A: Elon Musk, Stephen Hawking, and others have stated that they think AI is an existential risk.
I disagree. I don't see a risk to humanity of a "Terminator" scenario or anything of the sort.
Part of the confusion, I think, comes from how we use the term "AI" in reality and in fiction. In fiction, especially movies, "AI" means a self-aware, super-intelligent entity, with its own goals, a very broad sort of intelligence (similar to humans), and the ability to change its goals over time.
This is nothing like the sort of AI being developed. The real use of "AI" in industry is generally for very narrow pattern-matchers - a better search algorithm, an object-detection algorithm, etc..
These things are tools which we can use, for good or evil. But they're nothing like self-aware beings. Nor is there any plausible chance that they will suddenly and spontaneously become self-aware. Software just doesn't work that way. Our own brains didn't work that way. We became self-aware over an evolutionary process of hundreds of millions of years, because there was a continuous evolutionary pressure to understand the environment around us better, to be more flexible in our ability to learn and act, and to be able to predict the behavior of predators, prey, and other humans. It took millions of generations and billions of individuals living and dying for this to happen.
While it's possible for that sort of evolutionary process to occur in software, we're simply not doing that today, nor are we likely to.
Indeed, for the most part, AIs that are self-aware and have their own opinions would seem to be less valuable for companies to develop. Do you want a self-driving car that does what you want? Or do you want one that has an opinion about what neighborhoods you should go to, or that pouts if you haven't washed it enough?
And if a company started developing the latter, how long would it be until they'd be pressured to have ethics committees, or to give rights to those cars, or so on?
In the end, I expect we'll have AI that is better than we are at nearly every narrow task, but which are still our tools, not our masters. That shouldn't be surprising. Our cars, our phones, our airplanes, our calculators, and so on all radically improve on our abilities. But they're all just tools for us.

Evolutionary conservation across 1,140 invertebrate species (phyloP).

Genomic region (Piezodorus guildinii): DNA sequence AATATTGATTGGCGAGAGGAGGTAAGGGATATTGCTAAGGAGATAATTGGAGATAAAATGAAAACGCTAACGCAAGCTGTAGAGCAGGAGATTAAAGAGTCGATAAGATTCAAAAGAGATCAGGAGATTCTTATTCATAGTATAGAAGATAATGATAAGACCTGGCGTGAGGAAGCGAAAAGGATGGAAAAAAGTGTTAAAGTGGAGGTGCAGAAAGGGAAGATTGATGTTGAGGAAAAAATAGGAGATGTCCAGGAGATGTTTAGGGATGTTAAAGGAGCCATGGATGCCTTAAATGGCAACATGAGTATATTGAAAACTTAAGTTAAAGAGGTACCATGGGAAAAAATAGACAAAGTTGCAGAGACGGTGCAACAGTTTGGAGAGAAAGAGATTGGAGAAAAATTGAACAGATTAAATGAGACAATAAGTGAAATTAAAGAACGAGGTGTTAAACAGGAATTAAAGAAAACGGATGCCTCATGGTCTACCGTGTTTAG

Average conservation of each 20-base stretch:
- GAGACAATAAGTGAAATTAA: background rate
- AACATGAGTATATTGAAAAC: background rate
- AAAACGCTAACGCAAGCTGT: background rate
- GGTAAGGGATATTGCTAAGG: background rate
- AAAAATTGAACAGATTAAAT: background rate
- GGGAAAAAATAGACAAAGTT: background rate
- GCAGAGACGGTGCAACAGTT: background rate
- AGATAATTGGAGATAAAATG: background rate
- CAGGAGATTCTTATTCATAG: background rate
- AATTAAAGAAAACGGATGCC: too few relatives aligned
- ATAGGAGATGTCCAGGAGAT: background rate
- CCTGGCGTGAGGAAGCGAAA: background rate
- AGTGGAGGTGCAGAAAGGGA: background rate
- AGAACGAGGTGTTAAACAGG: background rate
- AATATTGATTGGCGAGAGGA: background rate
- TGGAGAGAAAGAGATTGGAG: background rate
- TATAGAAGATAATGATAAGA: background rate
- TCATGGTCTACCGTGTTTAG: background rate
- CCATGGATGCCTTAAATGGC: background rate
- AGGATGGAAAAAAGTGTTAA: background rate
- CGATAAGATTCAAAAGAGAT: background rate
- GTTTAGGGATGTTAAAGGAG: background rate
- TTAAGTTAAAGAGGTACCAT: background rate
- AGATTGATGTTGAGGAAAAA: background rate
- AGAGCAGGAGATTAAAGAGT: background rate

A: There are two main directions we want to go in energy storage:
1. Higher density storage, meaning batteries that can store more energy in the same weight or volume. Those would be useful for anything that moves, from your phone and tablet to electric vehicles.
2. Lower cost storage, meaning a whole variety of technologies that can store energy for less money, allowing us to use solar and wind on the grid at all hours, not just when they're shining.
Higher Density Storage
In the short to medium term, we're improving the amount of energy that lithium-ion batteries can store by slightly tweaking the chemistry, and through the use of different electrode materials. That's why we've seen lithium ion batteries nearly triple in the amount of energy they can store in the same weight over the last 25 years. This sort of work will continue and will be most of what actually makes it to consumers over the next few years.
More radical technologies include metal-air batteries. You may hear of zinc-air or lithium-air batteries, for instance. These technologies, especially lithium-air, could store as much as 10x as much energy in the same weight and volume as current batteries. That would enable electric vehicles that are lighter than today's and can still have ranges of hundreds of miles. Metal-air batteries work in the lab, but they're not reliable or stable enough to deploy to customers. When we get there is anyone's guess.
Lower Cost Storage for the Grid
For grid-scale storage, the number of battery technologies in development is much larger. For grid storage, weight and size don't matter. You can have a giant battery, since you don't need to move it. What really matters is cost over the battery's lifetime. People are using lithium-ion batteries for some grid-scale storage now, but lithium-ion batteries don't last for very many cycles, especially if you discharge them all the way. 1,000 full cycles is a great result for lithium-ion.
So people are working on new technologies. Those range from flow batteries (of which there are many many types), which may be able to run for 5,000-10,000 cycles, to technologies like using compressed air for energy storage, where again 10,000 cycles or more is possible. Two companies I've invested in include Energy Storage Systems (an all-iron flow battery) and LightSail energy (advanced compressed air energy storage).
The next 2-3 years are going to be very big for grid-scale energy storage, as many of the companies trying new technologies will be deploying them to customers in 2016 and 2017. It's going to be a very interesting time.
A: People choose the cheapest energy. So the key for solar, wind, nuclear, and other sorts of carbon-free energy is to drive them to a lower and lower price.
Fortunately, that's happening. In the last 5 years, the price of solar power has dropped by a factor of 4. And we've had the first cases of solar power beating coal and natural gas in energy bids, without any subsidies at all.
What we need now are:
- To continue the enormous price decline of solar, and wind.
- To bring down the price of energy storage (which has fallen by about a factor of 10 in the last 20 years) so that solar and wind can provide energy 24/7/365.
- To make sure our policies take the external cost of fossil fuels (the cost of damage to our health and our planet from air pollution and climate change) and charge that cost back to coal and natural gas.
We'll get there. It's only a question of when, and whether that will be fast enough.